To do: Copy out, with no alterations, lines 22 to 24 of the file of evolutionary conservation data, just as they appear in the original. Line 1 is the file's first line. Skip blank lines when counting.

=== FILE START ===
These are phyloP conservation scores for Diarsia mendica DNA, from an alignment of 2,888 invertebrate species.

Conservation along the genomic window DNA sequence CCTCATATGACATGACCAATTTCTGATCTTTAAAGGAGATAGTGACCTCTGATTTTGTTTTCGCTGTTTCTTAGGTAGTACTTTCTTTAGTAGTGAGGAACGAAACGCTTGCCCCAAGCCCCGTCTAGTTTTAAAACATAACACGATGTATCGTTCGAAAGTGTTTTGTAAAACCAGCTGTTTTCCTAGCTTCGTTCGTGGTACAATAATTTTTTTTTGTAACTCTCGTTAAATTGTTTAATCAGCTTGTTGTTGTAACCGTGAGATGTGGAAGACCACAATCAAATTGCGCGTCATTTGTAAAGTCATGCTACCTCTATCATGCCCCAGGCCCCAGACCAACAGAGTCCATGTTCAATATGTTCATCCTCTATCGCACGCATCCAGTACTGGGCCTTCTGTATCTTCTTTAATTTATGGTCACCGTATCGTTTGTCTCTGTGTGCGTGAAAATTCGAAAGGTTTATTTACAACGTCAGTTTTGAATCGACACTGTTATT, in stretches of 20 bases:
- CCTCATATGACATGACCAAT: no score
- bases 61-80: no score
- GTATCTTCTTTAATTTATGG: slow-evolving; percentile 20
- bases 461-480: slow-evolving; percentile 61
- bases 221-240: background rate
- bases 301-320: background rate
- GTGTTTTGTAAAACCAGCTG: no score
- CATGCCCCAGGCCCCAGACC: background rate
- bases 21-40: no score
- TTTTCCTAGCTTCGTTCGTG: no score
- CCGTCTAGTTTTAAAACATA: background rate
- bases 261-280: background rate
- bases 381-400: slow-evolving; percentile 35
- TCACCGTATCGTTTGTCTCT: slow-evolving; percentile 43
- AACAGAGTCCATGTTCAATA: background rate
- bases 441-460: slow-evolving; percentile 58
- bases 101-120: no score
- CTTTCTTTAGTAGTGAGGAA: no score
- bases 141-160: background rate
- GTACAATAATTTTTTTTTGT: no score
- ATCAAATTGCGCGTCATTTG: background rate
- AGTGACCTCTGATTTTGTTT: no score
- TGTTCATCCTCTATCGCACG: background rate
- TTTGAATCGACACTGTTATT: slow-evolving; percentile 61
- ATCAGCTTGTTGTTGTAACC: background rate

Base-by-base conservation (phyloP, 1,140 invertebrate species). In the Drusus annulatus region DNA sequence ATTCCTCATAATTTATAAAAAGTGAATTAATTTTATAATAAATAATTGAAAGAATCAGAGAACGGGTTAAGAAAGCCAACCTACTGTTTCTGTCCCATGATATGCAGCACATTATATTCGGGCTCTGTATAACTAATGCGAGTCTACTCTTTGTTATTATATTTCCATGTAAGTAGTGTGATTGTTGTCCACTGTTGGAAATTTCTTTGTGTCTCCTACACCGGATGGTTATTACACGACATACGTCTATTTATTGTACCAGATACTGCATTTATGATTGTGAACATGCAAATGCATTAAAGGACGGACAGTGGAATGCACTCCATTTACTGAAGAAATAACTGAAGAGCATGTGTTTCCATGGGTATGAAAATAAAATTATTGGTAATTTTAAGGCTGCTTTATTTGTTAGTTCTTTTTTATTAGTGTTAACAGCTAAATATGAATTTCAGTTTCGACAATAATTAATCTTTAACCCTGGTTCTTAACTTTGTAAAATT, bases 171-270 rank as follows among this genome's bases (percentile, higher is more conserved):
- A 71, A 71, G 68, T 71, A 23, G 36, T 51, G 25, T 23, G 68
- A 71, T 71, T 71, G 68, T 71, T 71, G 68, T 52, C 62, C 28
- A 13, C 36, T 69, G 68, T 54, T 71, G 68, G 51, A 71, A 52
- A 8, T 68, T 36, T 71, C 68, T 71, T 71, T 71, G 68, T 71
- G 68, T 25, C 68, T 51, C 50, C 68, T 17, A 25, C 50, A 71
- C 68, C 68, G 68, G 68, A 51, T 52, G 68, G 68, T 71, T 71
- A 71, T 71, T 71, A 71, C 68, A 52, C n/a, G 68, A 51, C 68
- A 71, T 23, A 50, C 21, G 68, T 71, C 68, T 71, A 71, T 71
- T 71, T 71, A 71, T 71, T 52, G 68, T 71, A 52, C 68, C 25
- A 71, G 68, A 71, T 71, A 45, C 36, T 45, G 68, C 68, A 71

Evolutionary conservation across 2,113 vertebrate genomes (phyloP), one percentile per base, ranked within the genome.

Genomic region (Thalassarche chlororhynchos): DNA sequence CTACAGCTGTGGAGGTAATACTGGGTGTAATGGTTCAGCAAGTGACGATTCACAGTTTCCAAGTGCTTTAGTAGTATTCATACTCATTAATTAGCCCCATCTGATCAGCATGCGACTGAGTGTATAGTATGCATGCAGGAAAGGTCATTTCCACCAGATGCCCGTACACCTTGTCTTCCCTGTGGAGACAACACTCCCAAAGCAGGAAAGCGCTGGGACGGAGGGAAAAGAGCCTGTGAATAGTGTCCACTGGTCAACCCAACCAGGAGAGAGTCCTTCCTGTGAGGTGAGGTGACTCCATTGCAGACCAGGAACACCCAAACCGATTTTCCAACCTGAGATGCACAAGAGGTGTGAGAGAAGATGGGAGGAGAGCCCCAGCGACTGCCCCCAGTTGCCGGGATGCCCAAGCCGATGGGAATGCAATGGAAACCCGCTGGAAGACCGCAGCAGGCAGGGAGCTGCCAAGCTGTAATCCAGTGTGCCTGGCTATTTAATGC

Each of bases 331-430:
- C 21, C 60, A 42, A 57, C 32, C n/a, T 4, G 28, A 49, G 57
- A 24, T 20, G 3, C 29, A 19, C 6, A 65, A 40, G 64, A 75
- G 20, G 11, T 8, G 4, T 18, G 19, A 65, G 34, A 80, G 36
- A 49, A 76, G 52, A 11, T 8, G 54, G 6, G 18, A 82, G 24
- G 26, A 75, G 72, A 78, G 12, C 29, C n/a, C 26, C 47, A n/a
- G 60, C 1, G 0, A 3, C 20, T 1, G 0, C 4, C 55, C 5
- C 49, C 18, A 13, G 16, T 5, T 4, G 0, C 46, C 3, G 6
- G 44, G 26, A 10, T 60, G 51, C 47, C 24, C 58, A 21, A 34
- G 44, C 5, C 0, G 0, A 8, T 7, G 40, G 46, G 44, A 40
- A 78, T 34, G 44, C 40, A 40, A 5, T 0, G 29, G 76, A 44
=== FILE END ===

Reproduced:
- GTACAATAATTTTTTTTTGT: no score
- ATCAAATTGCGCGTCATTTG: background rate
- AGTGACCTCTGATTTTGTTT: no score